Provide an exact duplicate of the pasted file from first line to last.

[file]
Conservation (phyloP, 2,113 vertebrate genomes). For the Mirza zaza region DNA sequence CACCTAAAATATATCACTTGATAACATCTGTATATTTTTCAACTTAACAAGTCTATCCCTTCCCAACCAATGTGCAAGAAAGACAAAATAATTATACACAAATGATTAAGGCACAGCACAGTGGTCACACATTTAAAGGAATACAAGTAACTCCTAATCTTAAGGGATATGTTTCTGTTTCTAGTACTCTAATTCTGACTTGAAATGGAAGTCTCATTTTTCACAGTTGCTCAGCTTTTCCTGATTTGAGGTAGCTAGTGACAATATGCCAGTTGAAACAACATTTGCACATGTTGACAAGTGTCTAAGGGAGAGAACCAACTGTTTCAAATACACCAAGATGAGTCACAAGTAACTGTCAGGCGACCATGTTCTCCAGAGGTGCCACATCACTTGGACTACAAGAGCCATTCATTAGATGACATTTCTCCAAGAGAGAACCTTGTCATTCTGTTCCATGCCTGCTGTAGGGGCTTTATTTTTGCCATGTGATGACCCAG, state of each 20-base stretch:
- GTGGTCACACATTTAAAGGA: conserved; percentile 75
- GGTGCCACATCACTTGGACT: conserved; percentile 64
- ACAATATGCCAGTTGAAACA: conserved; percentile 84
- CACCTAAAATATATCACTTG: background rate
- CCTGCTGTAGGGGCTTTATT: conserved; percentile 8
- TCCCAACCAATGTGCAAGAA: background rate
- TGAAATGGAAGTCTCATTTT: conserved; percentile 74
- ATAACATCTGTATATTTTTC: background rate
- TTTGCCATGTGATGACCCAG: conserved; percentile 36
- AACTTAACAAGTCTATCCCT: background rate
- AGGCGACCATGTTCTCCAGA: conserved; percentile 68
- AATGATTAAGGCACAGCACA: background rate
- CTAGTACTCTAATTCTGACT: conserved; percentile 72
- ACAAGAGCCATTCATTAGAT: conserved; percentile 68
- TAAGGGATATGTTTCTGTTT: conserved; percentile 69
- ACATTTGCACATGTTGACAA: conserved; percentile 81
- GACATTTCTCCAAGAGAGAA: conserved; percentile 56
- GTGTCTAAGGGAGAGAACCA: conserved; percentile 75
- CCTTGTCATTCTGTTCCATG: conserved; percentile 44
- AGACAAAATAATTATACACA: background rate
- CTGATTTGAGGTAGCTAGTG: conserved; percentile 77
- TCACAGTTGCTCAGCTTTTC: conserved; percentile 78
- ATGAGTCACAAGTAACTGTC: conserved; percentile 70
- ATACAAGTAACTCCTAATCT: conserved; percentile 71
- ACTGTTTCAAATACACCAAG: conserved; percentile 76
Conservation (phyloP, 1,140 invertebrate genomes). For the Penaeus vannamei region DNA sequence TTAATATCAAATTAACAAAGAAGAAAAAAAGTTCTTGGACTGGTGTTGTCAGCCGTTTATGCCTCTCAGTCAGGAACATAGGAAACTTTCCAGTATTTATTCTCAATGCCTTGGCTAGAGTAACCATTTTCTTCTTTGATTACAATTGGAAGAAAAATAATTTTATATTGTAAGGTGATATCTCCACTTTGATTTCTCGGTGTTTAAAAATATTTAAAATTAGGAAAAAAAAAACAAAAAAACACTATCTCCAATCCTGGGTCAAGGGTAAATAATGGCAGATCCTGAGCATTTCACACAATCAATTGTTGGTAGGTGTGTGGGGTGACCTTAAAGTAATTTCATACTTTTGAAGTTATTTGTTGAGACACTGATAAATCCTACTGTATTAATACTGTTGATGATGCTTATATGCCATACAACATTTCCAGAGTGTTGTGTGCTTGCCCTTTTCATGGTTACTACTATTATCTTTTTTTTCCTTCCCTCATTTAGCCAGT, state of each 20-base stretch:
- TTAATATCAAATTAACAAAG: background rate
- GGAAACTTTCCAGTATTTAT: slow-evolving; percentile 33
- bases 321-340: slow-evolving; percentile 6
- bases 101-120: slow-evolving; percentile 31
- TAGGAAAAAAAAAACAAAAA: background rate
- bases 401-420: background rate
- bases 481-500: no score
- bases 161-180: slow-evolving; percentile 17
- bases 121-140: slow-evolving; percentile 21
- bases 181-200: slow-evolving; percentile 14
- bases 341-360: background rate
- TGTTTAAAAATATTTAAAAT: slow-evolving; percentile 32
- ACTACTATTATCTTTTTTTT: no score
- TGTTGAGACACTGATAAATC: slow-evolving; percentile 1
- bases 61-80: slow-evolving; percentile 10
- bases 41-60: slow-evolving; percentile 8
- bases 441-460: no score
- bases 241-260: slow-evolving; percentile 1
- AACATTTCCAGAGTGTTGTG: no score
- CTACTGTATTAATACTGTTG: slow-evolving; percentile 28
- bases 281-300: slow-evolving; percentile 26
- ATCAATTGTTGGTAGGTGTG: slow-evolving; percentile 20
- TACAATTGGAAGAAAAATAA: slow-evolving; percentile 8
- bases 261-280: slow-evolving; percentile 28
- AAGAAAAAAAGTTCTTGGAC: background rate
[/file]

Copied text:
Conservation (phyloP, 2,113 vertebrate genomes). For the Mirza zaza region DNA sequence CACCTAAAATATATCACTTGATAACATCTGTATATTTTTCAACTTAACAAGTCTATCCCTTCCCAACCAATGTGCAAGAAAGACAAAATAATTATACACAAATGATTAAGGCACAGCACAGTGGTCACACATTTAAAGGAATACAAGTAACTCCTAATCTTAAGGGATATGTTTCTGTTTCTAGTACTCTAATTCTGACTTGAAATGGAAGTCTCATTTTTCACAGTTGCTCAGCTTTTCCTGATTTGAGGTAGCTAGTGACAATATGCCAGTTGAAACAACATTTGCACATGTTGACAAGTGTCTAAGGGAGAGAACCAACTGTTTCAAATACACCAAGATGAGTCACAAGTAACTGTCAGGCGACCATGTTCTCCAGAGGTGCCACATCACTTGGACTACAAGAGCCATTCATTAGATGACATTTCTCCAAGAGAGAACCTTGTCATTCTGTTCCATGCCTGCTGTAGGGGCTTTATTTTTGCCATGTGATGACCCAG, state of each 20-base stretch:
- GTGGTCACACATTTAAAGGA: conserved; percentile 75
- GGTGCCACATCACTTGGACT: conserved; percentile 64
- ACAATATGCCAGTTGAAACA: conserved; percentile 84
- CACCTAAAATATATCACTTG: background rate
- CCTGCTGTAGGGGCTTTATT: conserved; percentile 8
- TCCCAACCAATGTGCAAGAA: background rate
- TGAAATGGAAGTCTCATTTT: conserved; percentile 74
- ATAACATCTGTATATTTTTC: background rate
- TTTGCCATGTGATGACCCAG: conserved; percentile 36
- AACTTAACAAGTCTATCCCT: background rate
- AGGCGACCATGTTCTCCAGA: conserved; percentile 68
- AATGATTAAGGCACAGCACA: background rate
- CTAGTACTCTAATTCTGACT: conserved; percentile 72
- ACAAGAGCCATTCATTAGAT: conserved; percentile 68
- TAAGGGATATGTTTCTGTTT: conserved; percentile 69
- ACATTTGCACATGTTGACAA: conserved; percentile 81
- GACATTTCTCCAAGAGAGAA: conserved; percentile 56
- GTGTCTAAGGGAGAGAACCA: conserved; percentile 75
- CCTTGTCATTCTGTTCCATG: conserved; percentile 44
- AGACAAAATAATTATACACA: background rate
- CTGATTTGAGGTAGCTAGTG: conserved; percentile 77
- TCACAGTTGCTCAGCTTTTC: conserved; percentile 78
- ATGAGTCACAAGTAACTGTC: conserved; percentile 70
- ATACAAGTAACTCCTAATCT: conserved; percentile 71
- ACTGTTTCAAATACACCAAG: conserved; percentile 76
Conservation (phyloP, 1,140 invertebrate genomes). For the Penaeus vannamei region DNA sequence TTAATATCAAATTAACAAAGAAGAAAAAAAGTTCTTGGACTGGTGTTGTCAGCCGTTTATGCCTCTCAGTCAGGAACATAGGAAACTTTCCAGTATTTATTCTCAATGCCTTGGCTAGAGTAACCATTTTCTTCTTTGATTACAATTGGAAGAAAAATAATTTTATATTGTAAGGTGATATCTCCACTTTGATTTCTCGGTGTTTAAAAATATTTAAAATTAGGAAAAAAAAAACAAAAAAACACTATCTCCAATCCTGGGTCAAGGGTAAATAATGGCAGATCCTGAGCATTTCACACAATCAATTGTTGGTAGGTGTGTGGGGTGACCTTAAAGTAATTTCATACTTTTGAAGTTATTTGTTGAGACACTGATAAATCCTACTGTATTAATACTGTTGATGATGCTTATATGCCATACAACATTTCCAGAGTGTTGTGTGCTTGCCCTTTTCATGGTTACTACTATTATCTTTTTTTTCCTTCCCTCATTTAGCCAGT, state of each 20-base stretch:
- TTAATATCAAATTAACAAAG: background rate
- GGAAACTTTCCAGTATTTAT: slow-evolving; percentile 33
- bases 321-340: slow-evolving; percentile 6
- bases 101-120: slow-evolving; percentile 31
- TAGGAAAAAAAAAACAAAAA: background rate
- bases 401-420: background rate
- bases 481-500: no score
- bases 161-180: slow-evolving; percentile 17
- bases 121-140: slow-evolving; percentile 21
- bases 181-200: slow-evolving; percentile 14
- bases 341-360: background rate
- TGTTTAAAAATATTTAAAAT: slow-evolving; percentile 32
- ACTACTATTATCTTTTTTTT: no score
- TGTTGAGACACTGATAAATC: slow-evolving; percentile 1
- bases 61-80: slow-evolving; percentile 10
- bases 41-60: slow-evolving; percentile 8
- bases 441-460: no score
- bases 241-260: slow-evolving; percentile 1
- AACATTTCCAGAGTGTTGTG: no score
- CTACTGTATTAATACTGTTG: slow-evolving; percentile 28
- bases 281-300: slow-evolving; percentile 26
- ATCAATTGTTGGTAGGTGTG: slow-evolving; percentile 20
- TACAATTGGAAGAAAAATAA: slow-evolving; percentile 8
- bases 261-280: slow-evolving; percentile 28
- AAGAAAAAAAGTTCTTGGAC: background rate